Brittany Bonner (MMus’20) exhales. She glances in a mirror to observe signs of tension in her body. She inhales deeply, picks up her oboe and plays again.
The oboist from Mansfield, Texas, is practicing her vibrato — a gentle-but-regular variation in pitch — to add natural-sounding depth to her tone. A convincing vibrato requires controlled breathing, and muscular tension can interfere or cause it to disappear.
Fortunately, Bonner’s got James Brody to help sort things out.
“Musicians move athletically,” said Brody, the CU Boulder music professor who founded CU’s Musician’s Wellness Program, which helps students avoid or recover from injuries caused by repetitive motions and quirks of technique, setting themselves up for longer periods of peak performance.
Brody, also an oboist and the program’s primary faculty instructor, sees more than 100 CU students annually. Some have injuries such as tendonitis or vocal cord dysfunction, which, if unaddressed, can compromise a musician’s future and sense of identity.
“Music students lead complicated lives,” said Brody, who also refers them to a network of on-campus physicians, physical therapists and counselors, as necessary. “What they do is tied very closely with their vision of themselves.”
Established in 2003, the wellness program offers students individualconsultations and academic credit courses, all of which involve the Alexander Technique. It’s a method of releasing tension through adjustments to posture and movement based on body awareness.
Students use yoga balls, mats and mirrors in Brody’s office, where he keeps, as an instructional aid, a full-size model human skeleton. The program will move to bigger quarters in 2020, once the music school’s $57 million, 64,000 squarefoot addition opens.
CU was among the first universities to offer a music wellness program, according to Brody, who convinced administrators the Alexander Technique and other wellness approaches could equip music students for success. He adopted it himself in his early twenties, as he recovered from a devastating car accident.
The program helped draw Bonner, 25, to CU.
“I’ve had to take a few steps back to try to go a few steps forward in my playing,” said Bonner, who’s played oboe since sixth grade, performs in CU’s graduate woodwind quintet and plays about six hours daily in ensembles and alone.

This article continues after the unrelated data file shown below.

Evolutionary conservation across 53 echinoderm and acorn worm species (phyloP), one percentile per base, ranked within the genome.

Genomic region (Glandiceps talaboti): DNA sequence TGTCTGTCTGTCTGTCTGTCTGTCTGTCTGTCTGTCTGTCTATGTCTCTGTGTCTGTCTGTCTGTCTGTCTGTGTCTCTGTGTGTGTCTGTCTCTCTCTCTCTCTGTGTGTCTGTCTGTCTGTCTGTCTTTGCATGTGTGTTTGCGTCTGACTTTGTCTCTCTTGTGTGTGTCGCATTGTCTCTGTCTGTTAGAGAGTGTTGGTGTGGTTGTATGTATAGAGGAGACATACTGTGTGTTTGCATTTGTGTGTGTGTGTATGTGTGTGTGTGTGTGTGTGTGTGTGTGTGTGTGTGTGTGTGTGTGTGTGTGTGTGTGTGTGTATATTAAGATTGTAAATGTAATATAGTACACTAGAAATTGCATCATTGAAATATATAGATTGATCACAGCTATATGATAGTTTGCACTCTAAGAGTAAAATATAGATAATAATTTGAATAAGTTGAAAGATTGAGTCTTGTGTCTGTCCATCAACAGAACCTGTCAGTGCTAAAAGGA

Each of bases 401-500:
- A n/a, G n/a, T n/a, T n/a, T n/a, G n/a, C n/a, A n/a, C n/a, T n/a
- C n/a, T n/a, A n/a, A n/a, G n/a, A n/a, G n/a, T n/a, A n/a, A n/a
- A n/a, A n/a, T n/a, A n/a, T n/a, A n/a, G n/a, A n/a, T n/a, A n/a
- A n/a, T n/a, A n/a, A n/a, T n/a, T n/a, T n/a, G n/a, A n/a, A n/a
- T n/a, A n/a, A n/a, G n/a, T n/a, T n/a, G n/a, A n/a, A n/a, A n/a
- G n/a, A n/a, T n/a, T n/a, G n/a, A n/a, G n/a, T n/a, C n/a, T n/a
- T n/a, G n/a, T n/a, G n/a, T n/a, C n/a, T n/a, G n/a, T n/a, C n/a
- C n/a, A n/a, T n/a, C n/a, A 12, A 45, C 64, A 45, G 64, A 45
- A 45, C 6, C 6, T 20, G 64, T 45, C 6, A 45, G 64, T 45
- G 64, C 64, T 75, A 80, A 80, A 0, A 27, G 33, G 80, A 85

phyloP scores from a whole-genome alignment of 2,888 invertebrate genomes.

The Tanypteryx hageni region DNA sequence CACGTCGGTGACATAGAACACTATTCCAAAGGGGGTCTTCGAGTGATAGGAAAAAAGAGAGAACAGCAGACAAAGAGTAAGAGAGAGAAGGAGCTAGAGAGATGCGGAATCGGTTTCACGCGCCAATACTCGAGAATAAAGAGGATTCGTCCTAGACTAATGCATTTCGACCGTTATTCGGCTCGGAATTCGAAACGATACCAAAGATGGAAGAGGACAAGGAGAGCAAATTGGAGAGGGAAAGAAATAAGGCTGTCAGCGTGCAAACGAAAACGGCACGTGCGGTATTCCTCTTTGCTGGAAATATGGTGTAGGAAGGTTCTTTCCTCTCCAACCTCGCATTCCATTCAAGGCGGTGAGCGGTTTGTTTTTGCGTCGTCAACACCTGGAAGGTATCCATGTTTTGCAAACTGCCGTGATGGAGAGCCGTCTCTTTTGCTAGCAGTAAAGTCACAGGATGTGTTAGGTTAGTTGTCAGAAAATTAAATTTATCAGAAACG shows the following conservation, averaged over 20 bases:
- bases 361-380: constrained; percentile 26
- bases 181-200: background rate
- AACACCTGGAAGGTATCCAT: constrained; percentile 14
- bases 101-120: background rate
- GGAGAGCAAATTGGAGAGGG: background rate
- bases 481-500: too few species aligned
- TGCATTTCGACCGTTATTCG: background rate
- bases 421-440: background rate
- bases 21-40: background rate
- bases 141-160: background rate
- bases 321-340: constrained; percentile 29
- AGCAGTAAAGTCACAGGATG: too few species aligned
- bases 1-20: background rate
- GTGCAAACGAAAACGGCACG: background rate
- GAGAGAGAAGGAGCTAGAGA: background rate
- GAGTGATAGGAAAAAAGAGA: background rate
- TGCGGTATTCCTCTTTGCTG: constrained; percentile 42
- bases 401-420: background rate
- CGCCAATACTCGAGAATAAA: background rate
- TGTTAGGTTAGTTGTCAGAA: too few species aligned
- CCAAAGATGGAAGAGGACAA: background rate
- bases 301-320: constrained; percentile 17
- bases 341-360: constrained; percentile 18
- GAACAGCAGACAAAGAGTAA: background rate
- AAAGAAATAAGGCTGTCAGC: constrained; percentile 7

Brody helped Bonner realize she was bringing her hands too far forward while playing. She’s since adjusted her arm stance, leading to a more efficient posture and sound.
“When [injury] occurs,” Brody said, “often the musician will try harder instead of observing habitual behavior and altering maladaptive patterns. Brittany may have averted a damaging situation.”
Sometimes, a performer’s challenges are psychological. Bonner said she experiences performance anxiety daily, and is working to diffuse it when it arises.
“I understand the life of a music student,” said Matthew Tomatz of CU’s Counseling and Psychiatric Services, a psychotherapist and former trumpet player who works with music students. “You’re competing fiercely with your friends. … Underneath all of that is a huge uncertainty about career and what it will yield.”
Bonner, whose favorite composers include Dvorak and Beethoven, aspires to join a professional orchestra.
In the wellness program, she’s in good company: Edward Dusinberre, first violinist in the world-renowned, CU-based Takács Quartet, has worked with Brody for 15 years.
“His guidance has enabled me to be much more mindful of the way I play,” said Dusinberre, who’s seen students become more efficient and healthier performers.
“When someone learns to play with less effort and strain,” he said, “suddenly a greater range of volume and types of sound are possible.”
Illustration by David Plunkert